The Health Benefits of Black Tea You Should Know About
Before I switched to Team Coffee, I was a tea junkie. From chai to jasmine to plain ol' green, I loved it all. What really got me into tea was all of the health benefits, specifically the benefits of black tea. Black tea was always the easiest for me to get my hands on, so I was obviously amped once I realized how great it was for me.
Tea is great for when you want a subtle caffeine boost or if you want to wind down after a long day. I'm actually convinced that if Mr. Right was a drink, he'd be tea. So for the uninitiated, or for those who are obsessed with tea but just want to know more, here’s a rundown of the health benefits of black tea.
1. Provides Antioxidants
Ask any health professional, and they’ll tell you that antioxidants are key for awesome processes like relieving muscle soreness, rejuvenating the skin, and fighting diseases. If you knew there was a drink out there that could consistently help you get your daily dose of these compounds, wouldn't you want to try it?
Enter black tea! The antioxidants found in this drink can make sure that your health is consistently in tip-top shape. Studies even suggest that a few antioxidants exist in higher quantities in black tea than in green tea. Maybe now you can skip the Flintstone vitamins?
2. Freshens Breath
We've all had days where we lounge around in bed for so long that hours go by before we end up brushing our teeth. Turns out black tea can help! Remember those antioxidants that are hanging out in your mug of tea? These same antioxidants can kill oral bacteria.
When there's less bacteria chilling on your teeth and tongue, your breath gets much better. Some scientists also believe that these antioxidants can prevent cavities. That said, I'd still recommend getting to the dentist every six months for a cleaning. No matter how great the benefits of black tea, the stuff can still stain your teeth.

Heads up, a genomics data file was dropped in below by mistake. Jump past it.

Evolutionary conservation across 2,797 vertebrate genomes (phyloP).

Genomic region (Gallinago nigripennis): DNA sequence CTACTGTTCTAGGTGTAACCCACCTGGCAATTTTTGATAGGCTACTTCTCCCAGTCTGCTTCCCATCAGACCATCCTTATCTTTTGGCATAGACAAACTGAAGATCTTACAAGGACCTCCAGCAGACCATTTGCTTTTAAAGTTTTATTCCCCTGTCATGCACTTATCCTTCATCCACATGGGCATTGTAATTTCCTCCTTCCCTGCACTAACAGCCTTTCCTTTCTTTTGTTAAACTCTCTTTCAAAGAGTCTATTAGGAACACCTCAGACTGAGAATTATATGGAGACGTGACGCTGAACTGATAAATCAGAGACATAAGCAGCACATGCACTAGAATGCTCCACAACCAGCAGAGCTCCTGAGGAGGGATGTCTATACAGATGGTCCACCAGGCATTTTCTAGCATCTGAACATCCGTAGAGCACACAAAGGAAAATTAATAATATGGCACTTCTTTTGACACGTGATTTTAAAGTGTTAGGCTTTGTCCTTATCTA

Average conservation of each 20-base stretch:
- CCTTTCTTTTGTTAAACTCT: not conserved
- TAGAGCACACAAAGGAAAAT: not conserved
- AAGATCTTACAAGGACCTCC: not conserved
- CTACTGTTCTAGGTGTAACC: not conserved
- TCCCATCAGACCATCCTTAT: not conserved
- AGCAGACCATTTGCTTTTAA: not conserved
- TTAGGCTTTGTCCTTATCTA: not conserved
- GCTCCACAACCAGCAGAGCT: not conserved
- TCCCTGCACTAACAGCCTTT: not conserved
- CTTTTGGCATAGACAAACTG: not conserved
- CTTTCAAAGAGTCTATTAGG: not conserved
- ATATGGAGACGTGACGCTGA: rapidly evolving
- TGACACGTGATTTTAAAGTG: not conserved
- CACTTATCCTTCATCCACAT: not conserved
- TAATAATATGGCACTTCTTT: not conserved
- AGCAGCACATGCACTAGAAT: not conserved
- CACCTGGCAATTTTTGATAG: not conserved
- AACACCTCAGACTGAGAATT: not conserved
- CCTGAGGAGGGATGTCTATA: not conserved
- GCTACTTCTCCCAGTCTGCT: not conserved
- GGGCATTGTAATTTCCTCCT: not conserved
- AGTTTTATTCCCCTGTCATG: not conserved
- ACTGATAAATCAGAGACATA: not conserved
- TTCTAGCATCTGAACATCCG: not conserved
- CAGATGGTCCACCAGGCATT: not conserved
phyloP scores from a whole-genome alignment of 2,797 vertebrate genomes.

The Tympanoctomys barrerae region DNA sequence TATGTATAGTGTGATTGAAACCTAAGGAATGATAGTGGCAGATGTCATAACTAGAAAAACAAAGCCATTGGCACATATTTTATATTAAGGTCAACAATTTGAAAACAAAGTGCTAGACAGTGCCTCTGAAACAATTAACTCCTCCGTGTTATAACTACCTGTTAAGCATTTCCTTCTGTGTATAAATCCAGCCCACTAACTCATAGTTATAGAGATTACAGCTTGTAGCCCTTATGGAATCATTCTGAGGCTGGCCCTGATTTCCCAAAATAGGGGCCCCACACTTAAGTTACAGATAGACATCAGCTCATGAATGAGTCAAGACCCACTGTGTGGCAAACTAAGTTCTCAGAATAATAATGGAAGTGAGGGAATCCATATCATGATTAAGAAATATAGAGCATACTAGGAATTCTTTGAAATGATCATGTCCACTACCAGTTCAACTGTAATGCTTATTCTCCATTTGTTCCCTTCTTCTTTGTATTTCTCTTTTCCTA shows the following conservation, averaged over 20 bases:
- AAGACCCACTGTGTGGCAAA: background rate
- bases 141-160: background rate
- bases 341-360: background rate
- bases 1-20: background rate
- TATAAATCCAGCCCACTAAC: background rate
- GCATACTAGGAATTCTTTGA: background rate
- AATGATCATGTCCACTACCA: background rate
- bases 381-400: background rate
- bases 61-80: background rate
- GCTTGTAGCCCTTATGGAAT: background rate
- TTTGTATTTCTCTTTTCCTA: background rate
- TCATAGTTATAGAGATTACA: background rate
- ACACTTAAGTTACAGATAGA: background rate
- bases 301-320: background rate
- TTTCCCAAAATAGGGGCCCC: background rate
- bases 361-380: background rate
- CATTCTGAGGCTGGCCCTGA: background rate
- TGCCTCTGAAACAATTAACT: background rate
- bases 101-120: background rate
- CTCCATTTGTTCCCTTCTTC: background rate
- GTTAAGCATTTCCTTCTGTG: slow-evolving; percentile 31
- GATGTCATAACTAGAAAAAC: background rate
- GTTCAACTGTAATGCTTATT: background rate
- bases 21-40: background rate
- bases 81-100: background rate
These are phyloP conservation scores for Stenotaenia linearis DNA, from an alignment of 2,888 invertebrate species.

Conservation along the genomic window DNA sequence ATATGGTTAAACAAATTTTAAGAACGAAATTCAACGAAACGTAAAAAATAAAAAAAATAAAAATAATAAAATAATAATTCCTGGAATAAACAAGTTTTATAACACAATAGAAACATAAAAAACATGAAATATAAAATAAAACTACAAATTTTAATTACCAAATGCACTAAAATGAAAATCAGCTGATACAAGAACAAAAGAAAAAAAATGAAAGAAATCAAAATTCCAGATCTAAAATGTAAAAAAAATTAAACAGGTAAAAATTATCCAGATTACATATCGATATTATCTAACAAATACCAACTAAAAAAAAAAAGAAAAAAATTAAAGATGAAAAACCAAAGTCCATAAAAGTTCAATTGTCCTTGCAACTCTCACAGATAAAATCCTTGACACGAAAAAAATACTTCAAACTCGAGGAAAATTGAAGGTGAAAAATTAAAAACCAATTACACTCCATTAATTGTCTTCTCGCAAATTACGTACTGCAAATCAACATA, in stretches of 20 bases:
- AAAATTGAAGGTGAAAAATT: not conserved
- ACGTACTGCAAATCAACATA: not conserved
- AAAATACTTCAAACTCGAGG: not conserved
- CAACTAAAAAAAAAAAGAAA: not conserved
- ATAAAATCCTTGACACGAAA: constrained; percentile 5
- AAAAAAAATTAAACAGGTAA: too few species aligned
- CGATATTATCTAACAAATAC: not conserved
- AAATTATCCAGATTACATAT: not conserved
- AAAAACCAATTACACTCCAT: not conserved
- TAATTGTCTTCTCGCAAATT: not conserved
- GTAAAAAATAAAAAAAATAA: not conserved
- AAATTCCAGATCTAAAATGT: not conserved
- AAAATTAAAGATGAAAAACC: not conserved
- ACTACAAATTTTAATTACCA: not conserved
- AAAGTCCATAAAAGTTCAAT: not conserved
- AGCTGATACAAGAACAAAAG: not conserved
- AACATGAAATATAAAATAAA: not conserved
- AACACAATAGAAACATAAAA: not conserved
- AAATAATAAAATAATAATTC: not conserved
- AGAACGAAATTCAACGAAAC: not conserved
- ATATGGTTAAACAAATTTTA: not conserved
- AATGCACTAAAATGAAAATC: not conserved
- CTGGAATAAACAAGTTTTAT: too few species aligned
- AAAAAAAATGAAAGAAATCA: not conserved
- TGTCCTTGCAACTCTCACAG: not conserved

3. Clears Your Skin
Who hasn't had days where their skin is a little blah? Instead of reaching for the concealer, maybe you should try giving black tea a shot. Again, it's these antioxidants that come to your rescue and will help you achieve picture perfect skin.
The antioxidants in your tea not only fight free radicals, but rejuvenate skin cells. If you're ever having a day where your eye bags are unusually puffy or you've got a zit that won't quit, try treating the problem with a black tea bag. This list of home remedies for skin care uses chamomile tea, but you can def substitute black tea for better results.
4. Relieves Stress
Being a college student brings about pretty much constant stress, and sometimes a hot drink at the end of a long day can be just what the doctor ordered. Studies have shown that plain ol' black tea can greatly help reduce stress, both short and long term.
Black tea has been shown to reduce the stress hormone cortisol. The less cortisol running rampant through your veins, the smaller your risk of long-term issues like heart problems. Even if warding away heart disease is the furthest thing from your mind, tea will at least help you through midterms.
5. Gives You a Wake Up Call
When I'm dragging my feet in the morning, my first instinct is to grab a cup of coffee, but maybe I should think about switching back to tea. Caffeine is a great thing, but isn't so great if you consume it in excess. Black tea has less caffeine than coffee, which gives you a more subtle boost in the morning.
A regular cup of brewed coffee can have anywhere from 95 to 165 milligrams of caffeine. By contrast, a brewed cup of black tea usually has between 25 and 48 milligrams of caffeine. While coffee may be your go-to for an all-night study session, black tea can definitely be a great substitute for less intense situations.
It's pretty sad that black tea doesn't get all the hype it deserves today. While I'm definitely one of the coffee obsessed coeds that keeps black tea in the shadows, the benefits of black tea are pretty hard to ignore. If you're looking to make a subtle change, break out the kettle. You'll thank yourself in the long run.